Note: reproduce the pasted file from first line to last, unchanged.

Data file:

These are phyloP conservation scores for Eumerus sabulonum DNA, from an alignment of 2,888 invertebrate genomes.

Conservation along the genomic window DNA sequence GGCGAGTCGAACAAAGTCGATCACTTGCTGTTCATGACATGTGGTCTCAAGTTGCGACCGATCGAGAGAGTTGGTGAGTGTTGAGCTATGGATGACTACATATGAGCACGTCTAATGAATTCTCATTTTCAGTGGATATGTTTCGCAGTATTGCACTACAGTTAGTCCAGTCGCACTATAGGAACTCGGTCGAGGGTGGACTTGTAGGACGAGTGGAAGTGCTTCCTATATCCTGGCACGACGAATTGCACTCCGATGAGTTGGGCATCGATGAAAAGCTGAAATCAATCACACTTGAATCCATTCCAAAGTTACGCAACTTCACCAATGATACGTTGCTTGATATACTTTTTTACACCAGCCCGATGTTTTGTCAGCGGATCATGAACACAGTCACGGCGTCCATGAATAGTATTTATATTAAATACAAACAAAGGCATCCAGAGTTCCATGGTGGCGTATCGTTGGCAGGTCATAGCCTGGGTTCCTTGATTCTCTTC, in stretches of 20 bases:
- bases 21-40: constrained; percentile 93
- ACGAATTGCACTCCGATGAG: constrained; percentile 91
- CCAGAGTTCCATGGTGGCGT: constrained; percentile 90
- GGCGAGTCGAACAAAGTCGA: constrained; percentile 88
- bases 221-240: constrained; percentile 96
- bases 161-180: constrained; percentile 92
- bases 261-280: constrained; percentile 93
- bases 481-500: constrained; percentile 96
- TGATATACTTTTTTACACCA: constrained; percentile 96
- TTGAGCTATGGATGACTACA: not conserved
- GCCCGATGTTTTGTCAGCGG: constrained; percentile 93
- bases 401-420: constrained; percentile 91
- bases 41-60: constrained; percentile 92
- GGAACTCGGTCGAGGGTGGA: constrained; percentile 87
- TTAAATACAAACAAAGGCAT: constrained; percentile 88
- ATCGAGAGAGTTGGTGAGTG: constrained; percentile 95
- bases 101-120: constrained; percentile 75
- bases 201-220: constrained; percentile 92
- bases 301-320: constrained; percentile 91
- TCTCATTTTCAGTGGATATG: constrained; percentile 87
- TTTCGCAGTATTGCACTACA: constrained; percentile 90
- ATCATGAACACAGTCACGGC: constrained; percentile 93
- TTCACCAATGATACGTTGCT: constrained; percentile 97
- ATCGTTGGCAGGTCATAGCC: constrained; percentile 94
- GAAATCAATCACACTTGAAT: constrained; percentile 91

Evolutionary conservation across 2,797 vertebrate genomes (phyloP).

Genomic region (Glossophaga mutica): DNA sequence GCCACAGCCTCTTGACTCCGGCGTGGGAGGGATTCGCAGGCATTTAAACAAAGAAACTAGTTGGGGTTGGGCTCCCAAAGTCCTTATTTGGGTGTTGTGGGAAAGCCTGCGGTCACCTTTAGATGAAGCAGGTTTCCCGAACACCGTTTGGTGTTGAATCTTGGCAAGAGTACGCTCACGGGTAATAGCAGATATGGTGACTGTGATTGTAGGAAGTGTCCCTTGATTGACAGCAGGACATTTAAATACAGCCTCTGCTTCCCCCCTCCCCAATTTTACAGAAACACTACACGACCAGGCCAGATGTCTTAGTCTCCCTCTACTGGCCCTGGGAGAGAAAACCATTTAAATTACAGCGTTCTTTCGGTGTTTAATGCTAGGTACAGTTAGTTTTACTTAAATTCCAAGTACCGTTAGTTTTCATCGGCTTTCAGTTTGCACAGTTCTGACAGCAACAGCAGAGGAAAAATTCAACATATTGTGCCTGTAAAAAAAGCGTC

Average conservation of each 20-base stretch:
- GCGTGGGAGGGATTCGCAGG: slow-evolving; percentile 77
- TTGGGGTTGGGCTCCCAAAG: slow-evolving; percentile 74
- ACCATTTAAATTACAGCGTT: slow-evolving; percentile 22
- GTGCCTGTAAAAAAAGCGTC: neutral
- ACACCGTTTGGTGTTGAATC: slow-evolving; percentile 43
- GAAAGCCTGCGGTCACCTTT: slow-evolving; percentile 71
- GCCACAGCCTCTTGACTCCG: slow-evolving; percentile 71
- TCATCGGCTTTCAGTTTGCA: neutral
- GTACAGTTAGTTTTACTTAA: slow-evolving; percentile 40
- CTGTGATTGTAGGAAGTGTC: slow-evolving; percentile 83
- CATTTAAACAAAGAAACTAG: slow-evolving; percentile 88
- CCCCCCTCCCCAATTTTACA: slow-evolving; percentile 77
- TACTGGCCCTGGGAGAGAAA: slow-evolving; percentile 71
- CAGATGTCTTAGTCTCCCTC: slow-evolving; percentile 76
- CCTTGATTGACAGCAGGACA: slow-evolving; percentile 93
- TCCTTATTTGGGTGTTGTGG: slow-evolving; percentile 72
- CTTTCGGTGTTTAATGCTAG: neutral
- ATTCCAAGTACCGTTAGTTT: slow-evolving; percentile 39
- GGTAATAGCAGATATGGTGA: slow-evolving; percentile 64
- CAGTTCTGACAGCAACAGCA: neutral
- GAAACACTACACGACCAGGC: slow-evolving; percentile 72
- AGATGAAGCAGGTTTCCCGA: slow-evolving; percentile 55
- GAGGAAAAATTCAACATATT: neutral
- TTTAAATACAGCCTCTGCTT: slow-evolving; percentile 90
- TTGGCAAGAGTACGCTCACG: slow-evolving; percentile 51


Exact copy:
These are phyloP conservation scores for Eumerus sabulonum DNA, from an alignment of 2,888 invertebrate genomes.

Conservation along the genomic window DNA sequence GGCGAGTCGAACAAAGTCGATCACTTGCTGTTCATGACATGTGGTCTCAAGTTGCGACCGATCGAGAGAGTTGGTGAGTGTTGAGCTATGGATGACTACATATGAGCACGTCTAATGAATTCTCATTTTCAGTGGATATGTTTCGCAGTATTGCACTACAGTTAGTCCAGTCGCACTATAGGAACTCGGTCGAGGGTGGACTTGTAGGACGAGTGGAAGTGCTTCCTATATCCTGGCACGACGAATTGCACTCCGATGAGTTGGGCATCGATGAAAAGCTGAAATCAATCACACTTGAATCCATTCCAAAGTTACGCAACTTCACCAATGATACGTTGCTTGATATACTTTTTTACACCAGCCCGATGTTTTGTCAGCGGATCATGAACACAGTCACGGCGTCCATGAATAGTATTTATATTAAATACAAACAAAGGCATCCAGAGTTCCATGGTGGCGTATCGTTGGCAGGTCATAGCCTGGGTTCCTTGATTCTCTTC, in stretches of 20 bases:
- bases 21-40: constrained; percentile 93
- ACGAATTGCACTCCGATGAG: constrained; percentile 91
- CCAGAGTTCCATGGTGGCGT: constrained; percentile 90
- GGCGAGTCGAACAAAGTCGA: constrained; percentile 88
- bases 221-240: constrained; percentile 96
- bases 161-180: constrained; percentile 92
- bases 261-280: constrained; percentile 93
- bases 481-500: constrained; percentile 96
- TGATATACTTTTTTACACCA: constrained; percentile 96
- TTGAGCTATGGATGACTACA: not conserved
- GCCCGATGTTTTGTCAGCGG: constrained; percentile 93
- bases 401-420: constrained; percentile 91
- bases 41-60: constrained; percentile 92
- GGAACTCGGTCGAGGGTGGA: constrained; percentile 87
- TTAAATACAAACAAAGGCAT: constrained; percentile 88
- ATCGAGAGAGTTGGTGAGTG: constrained; percentile 95
- bases 101-120: constrained; percentile 75
- bases 201-220: constrained; percentile 92
- bases 301-320: constrained; percentile 91
- TCTCATTTTCAGTGGATATG: constrained; percentile 87
- TTTCGCAGTATTGCACTACA: constrained; percentile 90
- ATCATGAACACAGTCACGGC: constrained; percentile 93
- TTCACCAATGATACGTTGCT: constrained; percentile 97
- ATCGTTGGCAGGTCATAGCC: constrained; percentile 94
- GAAATCAATCACACTTGAAT: constrained; percentile 91

Evolutionary conservation across 2,797 vertebrate genomes (phyloP).

Genomic region (Glossophaga mutica): DNA sequence GCCACAGCCTCTTGACTCCGGCGTGGGAGGGATTCGCAGGCATTTAAACAAAGAAACTAGTTGGGGTTGGGCTCCCAAAGTCCTTATTTGGGTGTTGTGGGAAAGCCTGCGGTCACCTTTAGATGAAGCAGGTTTCCCGAACACCGTTTGGTGTTGAATCTTGGCAAGAGTACGCTCACGGGTAATAGCAGATATGGTGACTGTGATTGTAGGAAGTGTCCCTTGATTGACAGCAGGACATTTAAATACAGCCTCTGCTTCCCCCCTCCCCAATTTTACAGAAACACTACACGACCAGGCCAGATGTCTTAGTCTCCCTCTACTGGCCCTGGGAGAGAAAACCATTTAAATTACAGCGTTCTTTCGGTGTTTAATGCTAGGTACAGTTAGTTTTACTTAAATTCCAAGTACCGTTAGTTTTCATCGGCTTTCAGTTTGCACAGTTCTGACAGCAACAGCAGAGGAAAAATTCAACATATTGTGCCTGTAAAAAAAGCGTC

Average conservation of each 20-base stretch:
- GCGTGGGAGGGATTCGCAGG: slow-evolving; percentile 77
- TTGGGGTTGGGCTCCCAAAG: slow-evolving; percentile 74
- ACCATTTAAATTACAGCGTT: slow-evolving; percentile 22
- GTGCCTGTAAAAAAAGCGTC: neutral
- ACACCGTTTGGTGTTGAATC: slow-evolving; percentile 43
- GAAAGCCTGCGGTCACCTTT: slow-evolving; percentile 71
- GCCACAGCCTCTTGACTCCG: slow-evolving; percentile 71
- TCATCGGCTTTCAGTTTGCA: neutral
- GTACAGTTAGTTTTACTTAA: slow-evolving; percentile 40
- CTGTGATTGTAGGAAGTGTC: slow-evolving; percentile 83
- CATTTAAACAAAGAAACTAG: slow-evolving; percentile 88
- CCCCCCTCCCCAATTTTACA: slow-evolving; percentile 77
- TACTGGCCCTGGGAGAGAAA: slow-evolving; percentile 71
- CAGATGTCTTAGTCTCCCTC: slow-evolving; percentile 76
- CCTTGATTGACAGCAGGACA: slow-evolving; percentile 93
- TCCTTATTTGGGTGTTGTGG: slow-evolving; percentile 72
- CTTTCGGTGTTTAATGCTAG: neutral
- ATTCCAAGTACCGTTAGTTT: slow-evolving; percentile 39
- GGTAATAGCAGATATGGTGA: slow-evolving; percentile 64
- CAGTTCTGACAGCAACAGCA: neutral
- GAAACACTACACGACCAGGC: slow-evolving; percentile 72
- AGATGAAGCAGGTTTCCCGA: slow-evolving; percentile 55
- GAGGAAAAATTCAACATATT: neutral
- TTTAAATACAGCCTCTGCTT: slow-evolving; percentile 90
- TTGGCAAGAGTACGCTCACG: slow-evolving; percentile 51